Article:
September 29, 2014
Dumpster Diving Essay
In his article “On Dumpster Diving,” Lars Eighner’s describes what it is like to be homeless and explains how it is possible to ‘live from the refuse of others’. The article was published in 2014 in ‘Writing Now’. He talks about what he has learnt from dumpster diving, including how to scavenge, where to scavenge and the unexpected items that you can find just by looking in peoples dumpsters. Although Eighner teaches us how it is perfectly possible to survive this way, he emphasizes how he would not choose to live that way if he had the choice. This is why he prefers to use the term ‘scavenging’ instead of dumpster diving because he feels that dumpster diving sounds too cute and paints a false picture.
Eighner almost sounds proud of being a scavenger, describing it as an ‘honorable niche’ and even an ‘art’. He argues that the people who live the comfortable consumer life can be wasteful. However, he admits that ‘only perhaps’ would he be less wasteful himself if he were to one day be off the streets. He has learnt this through what he has found during his time dumpster diving. He has easily been able to get all the necessities just from the things that people throw away.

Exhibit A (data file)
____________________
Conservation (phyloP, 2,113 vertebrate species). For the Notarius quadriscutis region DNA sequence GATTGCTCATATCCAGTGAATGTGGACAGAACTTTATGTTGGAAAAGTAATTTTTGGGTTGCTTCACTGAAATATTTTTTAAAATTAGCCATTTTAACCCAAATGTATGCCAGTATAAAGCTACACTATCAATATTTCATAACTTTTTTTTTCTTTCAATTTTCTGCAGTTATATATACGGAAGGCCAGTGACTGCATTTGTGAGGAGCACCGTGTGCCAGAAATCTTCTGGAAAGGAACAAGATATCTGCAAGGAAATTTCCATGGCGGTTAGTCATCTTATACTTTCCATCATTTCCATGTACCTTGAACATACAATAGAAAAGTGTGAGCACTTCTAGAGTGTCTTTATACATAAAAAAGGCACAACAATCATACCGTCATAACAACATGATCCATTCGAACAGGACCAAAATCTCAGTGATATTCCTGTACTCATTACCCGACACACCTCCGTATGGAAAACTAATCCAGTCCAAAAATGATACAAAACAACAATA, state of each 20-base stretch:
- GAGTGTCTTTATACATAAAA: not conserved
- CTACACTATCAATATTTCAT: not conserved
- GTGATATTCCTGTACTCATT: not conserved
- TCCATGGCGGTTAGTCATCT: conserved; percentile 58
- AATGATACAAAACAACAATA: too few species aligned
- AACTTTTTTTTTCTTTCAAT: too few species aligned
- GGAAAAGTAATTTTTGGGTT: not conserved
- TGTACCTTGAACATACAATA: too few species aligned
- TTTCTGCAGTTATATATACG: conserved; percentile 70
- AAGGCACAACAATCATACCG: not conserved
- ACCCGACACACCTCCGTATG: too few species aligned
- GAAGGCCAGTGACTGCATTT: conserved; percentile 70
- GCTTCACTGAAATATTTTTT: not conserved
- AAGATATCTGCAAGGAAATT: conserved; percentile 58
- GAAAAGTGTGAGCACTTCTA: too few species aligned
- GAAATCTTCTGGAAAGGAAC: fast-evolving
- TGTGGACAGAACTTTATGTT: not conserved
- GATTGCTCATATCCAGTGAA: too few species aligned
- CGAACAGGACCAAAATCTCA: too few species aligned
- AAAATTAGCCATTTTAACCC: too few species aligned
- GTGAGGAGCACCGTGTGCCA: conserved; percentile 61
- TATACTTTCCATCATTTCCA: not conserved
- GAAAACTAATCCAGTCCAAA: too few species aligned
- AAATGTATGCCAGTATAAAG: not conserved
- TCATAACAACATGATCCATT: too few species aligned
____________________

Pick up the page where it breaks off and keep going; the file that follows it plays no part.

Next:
He starts with food and explains how he is able to find it and how he knows if it is safe to eat. Eighner writes in a way that instructs the reader and also makes it sound like a science. For example, he goes into detail about how heat can break down botulin to prevent food poisoning. This gives the impression that he takes what he does very seriously and he considers it a profession.
When talking about food waste, he particularly focuses on students. He talks about how almost all students are guilty of throwing away perfectly good food, and argues that it is maybe because it was bought with ‘daddy’s money’ so less thought is given when throwing it away. Student trash and dumpsters from pizza restaurants is where he is most successful in finding food.
However, It is not just food that Eighner finds from dumpster diving. He also talks about other things such as bank statements and other confidential documents that people throw away in the trash. It is ironic how Eighner considers it unethical to draw conclusions on the people who dump in the dumpsters, and yet he has considered compiling a book of people’s journals. Finding these sentimental objects has lead him to realize that these things are in fact valueless to someone. He used to be the sort of person who invested in objects with sentimental value, but now he is without them he realizes he never truly needed the object to still have the sentiment.
Eighner surprisingly does not